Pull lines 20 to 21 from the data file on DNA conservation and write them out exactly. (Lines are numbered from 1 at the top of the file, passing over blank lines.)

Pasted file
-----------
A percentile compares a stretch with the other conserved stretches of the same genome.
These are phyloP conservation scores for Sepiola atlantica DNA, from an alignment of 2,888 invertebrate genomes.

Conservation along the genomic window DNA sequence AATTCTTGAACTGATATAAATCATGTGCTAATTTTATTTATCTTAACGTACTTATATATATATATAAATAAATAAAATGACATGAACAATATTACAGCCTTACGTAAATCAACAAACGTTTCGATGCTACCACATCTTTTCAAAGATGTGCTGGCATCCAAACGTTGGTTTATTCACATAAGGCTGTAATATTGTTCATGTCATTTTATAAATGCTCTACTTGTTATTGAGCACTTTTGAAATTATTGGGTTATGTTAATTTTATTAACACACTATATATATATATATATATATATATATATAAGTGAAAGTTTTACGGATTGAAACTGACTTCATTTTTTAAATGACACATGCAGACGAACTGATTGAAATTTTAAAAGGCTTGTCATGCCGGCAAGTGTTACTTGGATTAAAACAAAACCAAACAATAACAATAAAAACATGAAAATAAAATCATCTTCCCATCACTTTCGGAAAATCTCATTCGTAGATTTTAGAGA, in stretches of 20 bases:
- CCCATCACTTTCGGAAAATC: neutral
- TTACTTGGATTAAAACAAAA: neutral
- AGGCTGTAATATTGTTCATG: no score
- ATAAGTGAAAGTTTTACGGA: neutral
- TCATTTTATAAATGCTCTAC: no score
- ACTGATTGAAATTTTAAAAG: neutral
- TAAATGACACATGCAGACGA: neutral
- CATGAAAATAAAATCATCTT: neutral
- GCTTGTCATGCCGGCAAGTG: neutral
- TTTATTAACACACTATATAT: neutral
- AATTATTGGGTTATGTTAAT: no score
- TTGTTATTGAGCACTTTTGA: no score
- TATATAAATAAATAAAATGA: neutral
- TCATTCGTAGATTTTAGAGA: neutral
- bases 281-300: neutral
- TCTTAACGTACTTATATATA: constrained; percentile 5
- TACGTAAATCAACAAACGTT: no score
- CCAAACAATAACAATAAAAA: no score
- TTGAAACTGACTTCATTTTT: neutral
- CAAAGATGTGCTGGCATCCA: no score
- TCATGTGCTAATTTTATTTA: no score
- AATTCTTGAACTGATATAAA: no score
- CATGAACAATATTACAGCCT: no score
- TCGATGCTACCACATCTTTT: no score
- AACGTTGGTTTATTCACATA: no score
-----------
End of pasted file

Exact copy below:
- TACGTAAATCAACAAACGTT: no score
- CCAAACAATAACAATAAAAA: no score